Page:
Organizations must seek a deep understanding of the market access landscape to assess and achieve the balance between business ambition and market reality. The Market Access teams must be very clear in communicating what it takes to achieve certain levels of ambition and what the trade-offs are.

“Patient-centricity in Market Access means being more conservative, very early on, about patient needs, relevant endpoints, and implementing the right patient-reported outcomes (PROs). We have to collect relevant data about the quality of life and have a pure understanding of what that means for the patients. Maximizing access is the other key aspect in patient-centricity.”

– Global Value and Access for Early Access Leads, EU Large Pharma

Overview of the CapSys Market Access Excellence framework to overcome shortcomings in understanding the market access landscape

Figure 1: O verview of the shortcomings in understanding the market access landscape and detailed success requirements to overcome them. CapSys Group

Overview of the CapSys Market Access Excellence framework to overcome shortcomings in understanding the market access landscape

The CapSys Market Access Excellence Canvas serves as a (self-)assessment tool and a framework for developing technical and organizational success to achieve Market Access Excellence. The full canvas can be viewed in the final Re-thinking Market Access insight article (LINK). Below is a section of the canvas that assesses the level of Market Access Excellence the organization operates at when understanding the market access landscape and stakeholders (Figure 2). Market Access leaders need to ask themselves the following key questions:

Figure 2: A (self-) assessment tool for understanding the market access landscape and stakeholders . CapSys Market Access Excellence Canvas. CapSys Group

The Re-thinking Market Access series of insights

This is the second in a series of eight insight articles based on CapSys’ global Re-thinking Market Access study and focused on Market Access Excellence in pharma and life sciences. The introductory article provides an overview of the study and its outcomes. The six following insight articles (Insights 1-6) provide key content and food for thought on the six success requirements for Market Access Excellence, including observed common shortcomings and improvement opportunities. The final article in the series provides a framework and (self-)assessment tool, the Market Access Excellence Canvas, to assess your organization’s maturity level and potential gaps to close on the journey to achieve Market Access Excellence. Sign up here for upcoming articles in the ‘Re-thinking Market Access’ series.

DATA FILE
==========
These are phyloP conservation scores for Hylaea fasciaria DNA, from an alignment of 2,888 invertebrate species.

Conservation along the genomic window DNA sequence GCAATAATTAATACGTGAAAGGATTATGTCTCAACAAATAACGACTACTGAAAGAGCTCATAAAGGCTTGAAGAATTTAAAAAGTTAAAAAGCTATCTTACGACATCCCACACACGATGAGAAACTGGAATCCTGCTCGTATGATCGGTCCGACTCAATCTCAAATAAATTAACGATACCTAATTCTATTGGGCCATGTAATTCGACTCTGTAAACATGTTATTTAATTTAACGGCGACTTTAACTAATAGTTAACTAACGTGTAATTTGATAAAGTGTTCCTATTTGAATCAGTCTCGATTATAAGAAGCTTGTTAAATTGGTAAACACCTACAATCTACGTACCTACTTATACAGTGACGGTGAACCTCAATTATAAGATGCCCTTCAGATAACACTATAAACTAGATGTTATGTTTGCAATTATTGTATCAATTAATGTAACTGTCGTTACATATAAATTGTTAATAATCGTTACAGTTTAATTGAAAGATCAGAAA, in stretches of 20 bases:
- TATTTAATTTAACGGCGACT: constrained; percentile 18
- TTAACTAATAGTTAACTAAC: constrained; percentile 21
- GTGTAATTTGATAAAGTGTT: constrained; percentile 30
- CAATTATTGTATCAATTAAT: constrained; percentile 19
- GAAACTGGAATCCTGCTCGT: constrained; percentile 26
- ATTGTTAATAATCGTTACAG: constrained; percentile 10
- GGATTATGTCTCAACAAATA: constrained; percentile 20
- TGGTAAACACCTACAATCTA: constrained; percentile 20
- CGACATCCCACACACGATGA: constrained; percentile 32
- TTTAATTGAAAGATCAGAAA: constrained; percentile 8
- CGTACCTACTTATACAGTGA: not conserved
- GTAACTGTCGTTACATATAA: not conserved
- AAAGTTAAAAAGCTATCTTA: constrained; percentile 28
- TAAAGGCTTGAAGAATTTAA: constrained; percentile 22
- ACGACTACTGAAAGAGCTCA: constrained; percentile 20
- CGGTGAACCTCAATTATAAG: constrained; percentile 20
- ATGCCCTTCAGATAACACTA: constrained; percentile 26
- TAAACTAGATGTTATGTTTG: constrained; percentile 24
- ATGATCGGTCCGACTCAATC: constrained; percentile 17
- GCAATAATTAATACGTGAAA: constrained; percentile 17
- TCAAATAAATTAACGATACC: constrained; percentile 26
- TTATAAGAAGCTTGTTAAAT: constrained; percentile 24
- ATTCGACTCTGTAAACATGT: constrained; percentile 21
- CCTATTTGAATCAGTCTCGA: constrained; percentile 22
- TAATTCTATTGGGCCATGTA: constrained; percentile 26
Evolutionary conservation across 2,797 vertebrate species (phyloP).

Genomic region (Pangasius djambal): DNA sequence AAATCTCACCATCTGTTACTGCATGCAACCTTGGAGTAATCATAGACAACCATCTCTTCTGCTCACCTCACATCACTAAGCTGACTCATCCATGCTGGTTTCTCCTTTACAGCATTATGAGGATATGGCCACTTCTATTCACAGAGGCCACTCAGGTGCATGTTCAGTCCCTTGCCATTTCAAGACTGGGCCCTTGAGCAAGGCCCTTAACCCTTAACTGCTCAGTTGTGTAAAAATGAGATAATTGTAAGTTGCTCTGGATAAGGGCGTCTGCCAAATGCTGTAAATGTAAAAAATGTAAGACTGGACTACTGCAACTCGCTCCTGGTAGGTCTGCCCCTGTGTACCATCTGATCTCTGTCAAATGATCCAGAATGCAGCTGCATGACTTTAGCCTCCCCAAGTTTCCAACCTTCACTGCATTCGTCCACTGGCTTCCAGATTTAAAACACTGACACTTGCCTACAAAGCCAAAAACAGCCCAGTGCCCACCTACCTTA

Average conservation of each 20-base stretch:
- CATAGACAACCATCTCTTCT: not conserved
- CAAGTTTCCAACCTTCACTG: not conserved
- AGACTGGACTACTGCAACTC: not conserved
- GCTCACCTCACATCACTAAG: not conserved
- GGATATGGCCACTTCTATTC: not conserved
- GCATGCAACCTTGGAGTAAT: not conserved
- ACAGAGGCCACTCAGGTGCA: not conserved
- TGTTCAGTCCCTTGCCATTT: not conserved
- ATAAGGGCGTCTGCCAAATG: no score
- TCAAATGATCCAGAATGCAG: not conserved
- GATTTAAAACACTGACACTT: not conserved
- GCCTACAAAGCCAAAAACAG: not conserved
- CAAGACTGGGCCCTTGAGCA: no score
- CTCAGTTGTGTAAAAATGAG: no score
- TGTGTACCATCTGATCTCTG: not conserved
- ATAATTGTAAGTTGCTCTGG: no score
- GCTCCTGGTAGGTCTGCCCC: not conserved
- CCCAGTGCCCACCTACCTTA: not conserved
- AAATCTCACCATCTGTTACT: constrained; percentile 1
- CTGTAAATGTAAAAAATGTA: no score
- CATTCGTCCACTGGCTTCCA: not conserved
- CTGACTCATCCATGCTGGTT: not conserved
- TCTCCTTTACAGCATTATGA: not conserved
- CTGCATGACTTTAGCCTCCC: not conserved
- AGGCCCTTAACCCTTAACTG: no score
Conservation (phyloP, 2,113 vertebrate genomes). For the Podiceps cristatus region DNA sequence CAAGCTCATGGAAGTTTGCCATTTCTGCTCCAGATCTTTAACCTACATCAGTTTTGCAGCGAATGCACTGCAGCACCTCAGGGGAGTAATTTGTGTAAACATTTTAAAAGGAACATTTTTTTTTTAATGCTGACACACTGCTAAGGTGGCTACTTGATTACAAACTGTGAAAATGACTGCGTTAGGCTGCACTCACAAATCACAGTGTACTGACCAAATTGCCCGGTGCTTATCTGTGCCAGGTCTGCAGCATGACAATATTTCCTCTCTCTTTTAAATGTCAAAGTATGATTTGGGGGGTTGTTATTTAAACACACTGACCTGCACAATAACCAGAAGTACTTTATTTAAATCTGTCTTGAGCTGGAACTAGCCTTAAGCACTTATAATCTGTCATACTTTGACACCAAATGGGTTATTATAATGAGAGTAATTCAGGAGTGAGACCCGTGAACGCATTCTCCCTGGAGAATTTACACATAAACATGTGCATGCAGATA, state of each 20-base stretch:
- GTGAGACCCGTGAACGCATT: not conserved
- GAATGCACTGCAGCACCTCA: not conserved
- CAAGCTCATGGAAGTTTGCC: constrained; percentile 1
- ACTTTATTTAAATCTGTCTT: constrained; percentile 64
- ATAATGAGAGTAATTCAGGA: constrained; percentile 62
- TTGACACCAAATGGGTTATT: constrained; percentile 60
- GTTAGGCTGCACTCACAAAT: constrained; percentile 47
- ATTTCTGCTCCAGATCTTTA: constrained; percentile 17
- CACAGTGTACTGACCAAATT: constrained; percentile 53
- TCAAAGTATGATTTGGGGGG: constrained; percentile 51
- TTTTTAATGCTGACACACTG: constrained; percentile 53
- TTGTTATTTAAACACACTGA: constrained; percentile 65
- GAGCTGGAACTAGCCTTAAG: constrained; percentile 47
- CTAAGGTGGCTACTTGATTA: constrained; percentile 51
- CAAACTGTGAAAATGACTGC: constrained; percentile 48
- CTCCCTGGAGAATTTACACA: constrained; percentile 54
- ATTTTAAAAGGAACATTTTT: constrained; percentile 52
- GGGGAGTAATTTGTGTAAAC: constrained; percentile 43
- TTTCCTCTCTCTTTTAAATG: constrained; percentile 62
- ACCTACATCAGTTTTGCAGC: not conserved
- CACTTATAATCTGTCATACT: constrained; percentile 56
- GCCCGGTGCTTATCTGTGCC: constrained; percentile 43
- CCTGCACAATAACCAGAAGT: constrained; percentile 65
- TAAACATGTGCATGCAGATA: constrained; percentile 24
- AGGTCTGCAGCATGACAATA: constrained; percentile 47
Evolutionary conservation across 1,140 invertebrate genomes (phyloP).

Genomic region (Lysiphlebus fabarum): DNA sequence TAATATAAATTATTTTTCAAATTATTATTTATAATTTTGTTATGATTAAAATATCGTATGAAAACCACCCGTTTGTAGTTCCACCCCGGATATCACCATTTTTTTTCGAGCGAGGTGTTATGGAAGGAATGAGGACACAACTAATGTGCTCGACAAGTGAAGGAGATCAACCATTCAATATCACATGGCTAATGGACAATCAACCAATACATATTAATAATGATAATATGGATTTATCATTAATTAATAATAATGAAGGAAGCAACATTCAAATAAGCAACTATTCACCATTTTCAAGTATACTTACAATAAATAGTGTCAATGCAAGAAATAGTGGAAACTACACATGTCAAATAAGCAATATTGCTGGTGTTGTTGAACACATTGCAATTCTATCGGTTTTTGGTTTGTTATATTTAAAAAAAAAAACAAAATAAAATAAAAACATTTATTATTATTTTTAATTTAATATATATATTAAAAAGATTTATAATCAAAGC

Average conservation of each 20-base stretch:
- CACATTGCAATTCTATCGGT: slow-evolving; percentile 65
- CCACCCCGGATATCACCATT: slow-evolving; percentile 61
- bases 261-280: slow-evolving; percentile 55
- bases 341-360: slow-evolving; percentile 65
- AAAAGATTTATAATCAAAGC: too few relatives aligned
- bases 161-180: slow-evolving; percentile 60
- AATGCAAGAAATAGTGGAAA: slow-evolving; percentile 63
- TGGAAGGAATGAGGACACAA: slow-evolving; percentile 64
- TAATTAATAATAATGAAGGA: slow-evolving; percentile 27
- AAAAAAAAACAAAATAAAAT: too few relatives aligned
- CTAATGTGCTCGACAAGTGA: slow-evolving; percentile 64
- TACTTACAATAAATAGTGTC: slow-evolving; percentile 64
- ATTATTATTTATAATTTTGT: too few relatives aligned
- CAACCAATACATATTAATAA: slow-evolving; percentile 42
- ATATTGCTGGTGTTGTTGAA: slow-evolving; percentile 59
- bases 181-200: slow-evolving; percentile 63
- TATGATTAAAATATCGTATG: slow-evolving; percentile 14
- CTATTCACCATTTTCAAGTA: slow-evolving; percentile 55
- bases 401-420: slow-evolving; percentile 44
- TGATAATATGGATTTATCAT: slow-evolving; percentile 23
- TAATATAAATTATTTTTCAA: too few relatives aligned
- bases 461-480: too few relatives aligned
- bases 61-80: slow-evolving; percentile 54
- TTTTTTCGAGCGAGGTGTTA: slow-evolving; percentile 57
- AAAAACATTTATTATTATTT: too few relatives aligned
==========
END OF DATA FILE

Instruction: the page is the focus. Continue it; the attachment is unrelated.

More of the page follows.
Authors

Patrick E. Koller
Principal at CapSys Group

Kenneth Weissmahr
Partner & Managing Director at CapSys Group

Taj Chapman
Consultant at CapSys Group

About CapSys

CapSys provides top-tier management consulting support on strategy and execution topics. We are sector experts in Life Sciences and have a unique business model that provides flexibility and reduces risk for clients while maximizing impact.

At CapSys Group, we support our Life Science clients to overcome their most difficult growth challenges by:

  • Strategic advisory to unlock growth
  • Embedding capabilities to sustain value-adding growth
  • Enabling execution & change to activate growth
About the 'Re-thinking Market Access' study

CapSys Group’s ‘Re-thinking Market Access: An Overview of Key Challenges for the Pharmaceutical Industry and a Framework for Success’ is a global study of Market Access. The study aims to understand the current challenges and trends that the Market Access function is facing today, derive implications and levers of success for the organization, both on a strategic and practical level, and provide a systematic approach along the success levers to assess performance and develop solutions to overcome the challenges.

‘Re-thinking Market Access’ was conducted through interviews with global and regional industry experts and key opinion leaders in Market Access, from small to large pharmaceutical and life sciences organizations. Contributors had broad therapeutic area expertise, including oncology, orphan diseases, and dermatology.

There is a wealth of additional insights from the expert interviews. If you want an in-depth discussion on the gathered insights or a conversation on the implications for your company, please get in touch with our CapSys experts, Patrick Koller and Kenneth Weissmahr.